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Turning the Other Cheek

When someone hurts you, what’s your first instinct? Hurt them back! When someone wrongs you, what is your first reaction? Wrong them back! When someone embarrasses you, what do you want? You want to embarrass them too. Our natural, instinctual reaction when someone hurts us is often retaliation and revenge!

But no matter how we may feel, or what we may want to do, Jesus teaches us to not go there! He essentially teaches, when someone wrongs you, forget about getting even; forget about keeping score; forget about vengeance, retaliation and conflict. Forget what you may want to do and instead do what I want you to do; offer grace, exhibit mercy, pursue peace… and that is not easy!

With His teaching in Matthew 5:38-42, as well as the section we’ll cover next week, Jesus comes to what many believe is the high point in His Sermon on the Mount. There is arguably nothing more compelling, more challenging and more counter-cultural than what Jesus calls us to as His followers in these passages.

Maybe you’ve been treated unfairly, unjustly or wrongly by a former spouse, a friend, a family member, a boss or fellow employee and you would really like to get that person back or make them pay. I think it’s safe to say that all of us have been treated wrongly by someone at some point in our lives; and in some cases, in very significant ways. Our natural reaction may be to get them back; to let them have it; to make them pay. But Jesus doesn’t teach that; in fact, He teaches us “to turn the other cheek.” And that is really hard to do!

In case you haven’t read it lately, here is exactly what Jesus said…

38 “You have heard that it was said, ‘Eye for eye, and tooth for tooth.’ 39 But I tell you, do not resist an evil person. If anyone slaps you on the right cheek, turn to them the other cheek also. 40 And if anyone wants to sue you and take your shirt, hand over your coat as well. 41 If anyone forces you to go one mile, go with them two miles. 42 Give to the one who asks you, and do not turn away from the one who wants to borrow from you. Matthew 5:38-42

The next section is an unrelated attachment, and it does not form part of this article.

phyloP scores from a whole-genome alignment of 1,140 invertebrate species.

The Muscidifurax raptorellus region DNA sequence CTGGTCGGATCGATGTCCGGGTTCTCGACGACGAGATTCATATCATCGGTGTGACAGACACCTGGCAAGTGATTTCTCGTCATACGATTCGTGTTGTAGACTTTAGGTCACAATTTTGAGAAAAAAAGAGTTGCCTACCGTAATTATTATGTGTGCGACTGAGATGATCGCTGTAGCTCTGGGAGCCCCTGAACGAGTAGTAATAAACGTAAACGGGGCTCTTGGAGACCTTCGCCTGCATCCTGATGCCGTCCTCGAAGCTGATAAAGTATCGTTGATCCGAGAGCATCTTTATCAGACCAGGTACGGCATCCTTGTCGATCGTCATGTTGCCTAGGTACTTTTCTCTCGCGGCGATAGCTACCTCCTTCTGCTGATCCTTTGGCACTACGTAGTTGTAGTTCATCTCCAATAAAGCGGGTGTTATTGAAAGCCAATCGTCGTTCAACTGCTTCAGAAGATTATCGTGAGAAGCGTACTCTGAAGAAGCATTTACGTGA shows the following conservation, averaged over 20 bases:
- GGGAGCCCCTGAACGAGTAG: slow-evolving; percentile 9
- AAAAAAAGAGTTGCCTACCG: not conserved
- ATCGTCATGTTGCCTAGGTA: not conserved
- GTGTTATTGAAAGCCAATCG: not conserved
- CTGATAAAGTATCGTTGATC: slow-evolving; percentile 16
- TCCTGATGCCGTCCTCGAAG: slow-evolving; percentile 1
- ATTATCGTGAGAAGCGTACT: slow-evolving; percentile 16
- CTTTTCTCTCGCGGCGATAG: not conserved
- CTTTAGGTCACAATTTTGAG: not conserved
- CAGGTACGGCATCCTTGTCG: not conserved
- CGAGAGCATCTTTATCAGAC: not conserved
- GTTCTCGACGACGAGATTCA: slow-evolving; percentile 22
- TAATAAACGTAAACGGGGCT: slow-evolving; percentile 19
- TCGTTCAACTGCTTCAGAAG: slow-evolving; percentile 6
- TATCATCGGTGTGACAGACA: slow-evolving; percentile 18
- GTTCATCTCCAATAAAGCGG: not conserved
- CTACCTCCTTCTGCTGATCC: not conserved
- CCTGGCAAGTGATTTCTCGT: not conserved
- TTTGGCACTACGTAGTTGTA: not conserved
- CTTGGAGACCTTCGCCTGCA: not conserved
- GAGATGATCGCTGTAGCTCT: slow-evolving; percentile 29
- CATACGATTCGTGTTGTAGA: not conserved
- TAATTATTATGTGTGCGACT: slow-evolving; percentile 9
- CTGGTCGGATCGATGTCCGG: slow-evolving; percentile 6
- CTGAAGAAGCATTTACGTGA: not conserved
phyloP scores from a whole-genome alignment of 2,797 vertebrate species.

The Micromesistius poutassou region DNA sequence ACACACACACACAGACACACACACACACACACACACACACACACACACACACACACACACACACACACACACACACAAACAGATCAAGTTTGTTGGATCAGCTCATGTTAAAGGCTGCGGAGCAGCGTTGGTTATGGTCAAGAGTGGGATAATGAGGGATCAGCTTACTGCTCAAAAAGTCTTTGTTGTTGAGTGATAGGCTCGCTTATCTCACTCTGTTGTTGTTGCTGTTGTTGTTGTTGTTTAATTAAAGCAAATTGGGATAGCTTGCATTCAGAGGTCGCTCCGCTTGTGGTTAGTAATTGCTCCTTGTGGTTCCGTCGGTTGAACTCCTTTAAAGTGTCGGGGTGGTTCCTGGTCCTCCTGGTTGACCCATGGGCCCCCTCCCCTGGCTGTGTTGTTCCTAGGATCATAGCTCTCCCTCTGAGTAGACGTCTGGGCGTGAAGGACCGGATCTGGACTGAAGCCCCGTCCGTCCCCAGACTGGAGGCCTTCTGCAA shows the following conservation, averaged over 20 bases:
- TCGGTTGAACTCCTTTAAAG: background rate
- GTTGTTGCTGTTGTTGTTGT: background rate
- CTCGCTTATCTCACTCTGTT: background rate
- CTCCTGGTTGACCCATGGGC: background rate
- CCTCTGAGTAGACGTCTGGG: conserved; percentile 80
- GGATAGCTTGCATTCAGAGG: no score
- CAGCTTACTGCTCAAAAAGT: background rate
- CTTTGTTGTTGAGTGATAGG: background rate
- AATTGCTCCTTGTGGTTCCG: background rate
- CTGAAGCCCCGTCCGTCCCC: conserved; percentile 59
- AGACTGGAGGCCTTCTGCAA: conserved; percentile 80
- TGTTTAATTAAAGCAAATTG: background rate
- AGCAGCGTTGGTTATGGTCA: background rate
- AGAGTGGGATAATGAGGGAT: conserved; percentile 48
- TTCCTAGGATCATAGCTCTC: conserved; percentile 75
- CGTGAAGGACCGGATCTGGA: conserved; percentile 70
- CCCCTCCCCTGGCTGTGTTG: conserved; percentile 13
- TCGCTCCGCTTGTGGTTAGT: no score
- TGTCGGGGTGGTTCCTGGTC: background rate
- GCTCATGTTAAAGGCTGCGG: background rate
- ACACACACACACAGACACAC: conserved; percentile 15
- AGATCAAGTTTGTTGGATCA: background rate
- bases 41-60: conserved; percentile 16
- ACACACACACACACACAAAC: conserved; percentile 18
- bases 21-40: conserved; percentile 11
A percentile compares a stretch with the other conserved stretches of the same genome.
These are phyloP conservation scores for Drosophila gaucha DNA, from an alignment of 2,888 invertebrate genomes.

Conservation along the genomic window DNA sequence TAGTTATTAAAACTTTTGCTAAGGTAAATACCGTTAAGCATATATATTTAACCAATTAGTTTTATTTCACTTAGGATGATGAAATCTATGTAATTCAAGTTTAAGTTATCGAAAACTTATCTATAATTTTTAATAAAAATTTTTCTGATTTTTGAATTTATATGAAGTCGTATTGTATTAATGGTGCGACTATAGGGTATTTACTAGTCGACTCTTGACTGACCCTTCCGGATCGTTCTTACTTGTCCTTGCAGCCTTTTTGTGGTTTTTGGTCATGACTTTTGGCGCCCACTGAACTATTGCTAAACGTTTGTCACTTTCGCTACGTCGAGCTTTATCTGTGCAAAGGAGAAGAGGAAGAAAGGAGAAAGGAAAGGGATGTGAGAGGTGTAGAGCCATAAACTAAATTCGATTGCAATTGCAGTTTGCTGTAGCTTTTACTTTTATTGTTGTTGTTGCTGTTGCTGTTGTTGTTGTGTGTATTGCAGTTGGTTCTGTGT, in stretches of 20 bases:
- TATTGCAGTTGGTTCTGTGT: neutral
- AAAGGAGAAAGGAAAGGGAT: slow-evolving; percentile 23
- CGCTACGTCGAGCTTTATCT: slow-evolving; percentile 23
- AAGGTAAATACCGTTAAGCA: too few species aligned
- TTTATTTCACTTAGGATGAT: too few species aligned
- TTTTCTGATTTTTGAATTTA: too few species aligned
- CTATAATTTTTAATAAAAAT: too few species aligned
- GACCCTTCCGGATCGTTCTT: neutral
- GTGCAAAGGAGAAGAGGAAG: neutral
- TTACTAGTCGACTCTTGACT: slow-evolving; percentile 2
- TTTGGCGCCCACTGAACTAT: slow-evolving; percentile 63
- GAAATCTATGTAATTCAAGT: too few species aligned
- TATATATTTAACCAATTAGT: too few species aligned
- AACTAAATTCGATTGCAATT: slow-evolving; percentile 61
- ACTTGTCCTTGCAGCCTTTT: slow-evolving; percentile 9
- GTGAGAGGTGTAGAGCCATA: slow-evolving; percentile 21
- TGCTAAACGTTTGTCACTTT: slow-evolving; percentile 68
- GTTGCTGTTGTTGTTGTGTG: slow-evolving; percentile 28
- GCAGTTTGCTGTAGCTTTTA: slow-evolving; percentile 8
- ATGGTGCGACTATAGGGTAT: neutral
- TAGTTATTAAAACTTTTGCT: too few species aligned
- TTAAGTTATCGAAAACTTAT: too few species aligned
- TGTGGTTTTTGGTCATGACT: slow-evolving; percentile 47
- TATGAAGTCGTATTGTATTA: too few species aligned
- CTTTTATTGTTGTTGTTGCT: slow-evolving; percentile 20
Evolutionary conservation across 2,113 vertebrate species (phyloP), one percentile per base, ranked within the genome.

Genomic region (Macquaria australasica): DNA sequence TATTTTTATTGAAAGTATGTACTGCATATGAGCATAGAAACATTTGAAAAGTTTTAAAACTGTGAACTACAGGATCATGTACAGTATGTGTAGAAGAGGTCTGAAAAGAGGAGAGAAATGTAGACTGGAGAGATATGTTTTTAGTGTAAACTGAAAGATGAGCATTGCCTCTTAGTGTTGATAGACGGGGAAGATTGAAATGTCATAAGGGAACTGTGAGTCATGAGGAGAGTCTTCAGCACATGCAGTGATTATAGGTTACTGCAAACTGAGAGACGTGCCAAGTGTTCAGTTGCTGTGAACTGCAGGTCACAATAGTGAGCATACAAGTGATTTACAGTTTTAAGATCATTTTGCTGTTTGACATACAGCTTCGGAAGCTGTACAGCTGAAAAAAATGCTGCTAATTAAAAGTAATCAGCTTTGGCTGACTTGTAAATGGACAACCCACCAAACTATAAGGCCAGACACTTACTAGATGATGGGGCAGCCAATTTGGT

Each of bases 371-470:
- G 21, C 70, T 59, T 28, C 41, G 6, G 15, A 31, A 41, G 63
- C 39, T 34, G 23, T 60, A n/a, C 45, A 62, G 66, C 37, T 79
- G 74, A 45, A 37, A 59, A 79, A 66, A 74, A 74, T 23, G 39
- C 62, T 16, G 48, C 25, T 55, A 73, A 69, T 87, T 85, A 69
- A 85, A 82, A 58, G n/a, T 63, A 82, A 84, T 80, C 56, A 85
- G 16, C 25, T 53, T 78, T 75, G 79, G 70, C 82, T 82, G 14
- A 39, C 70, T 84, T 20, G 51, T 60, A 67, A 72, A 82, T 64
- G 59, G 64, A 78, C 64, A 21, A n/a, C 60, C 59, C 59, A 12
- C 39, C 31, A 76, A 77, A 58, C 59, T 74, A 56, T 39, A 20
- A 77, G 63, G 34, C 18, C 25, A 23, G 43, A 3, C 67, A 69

In this text, Jesus is teaching straight from the law of Moses that was intended to be used by the judges of Israel. (Exodus 21:22-25.) It is what scholars call lex talionis, or the principle of exact retribution. The purpose of these instructions was to lay the foundation of justice, specifying the punishment that a wrongdoer deserved. And, at the same time, it was to also limit the compensation of a victim to an exact equivalent, and no more. The principle of exact retribution had a double effect of defining justice and restraining revenge.

These legal principles were designed for civil law, not personal relationships. However, it seems clear, based on Jesus’ teaching, that the religious leaders (Scribes and Pharisees) were applying the principle of exact retribution to personal relationships, where it was never intended, Biblically speaking.

The religious leaders of Jesus’ time were trying to use the principle of exact retribution to justify personal revenge. This, despite the fact that the God’s law clearly prohibits that. (Leviticus 19:18). Jesus makes clear, our personal relationships are to be based on love, not justice.

Jesus goes on to offer four powerful illustrations to help us understand how to apply this counter-cultural practice, including turning the other cheek and going the extra mile! If you have ever found yourself reeling from unjust or unfair treatment and felt like lashing out, (and who hasn’t), this is a life-changing lesson for you! For much more, including how to offer grace, extend mercy and pursue peace, click here to listen to: Sermon on the Mount - Part 5 - Turning the Other Cheek.


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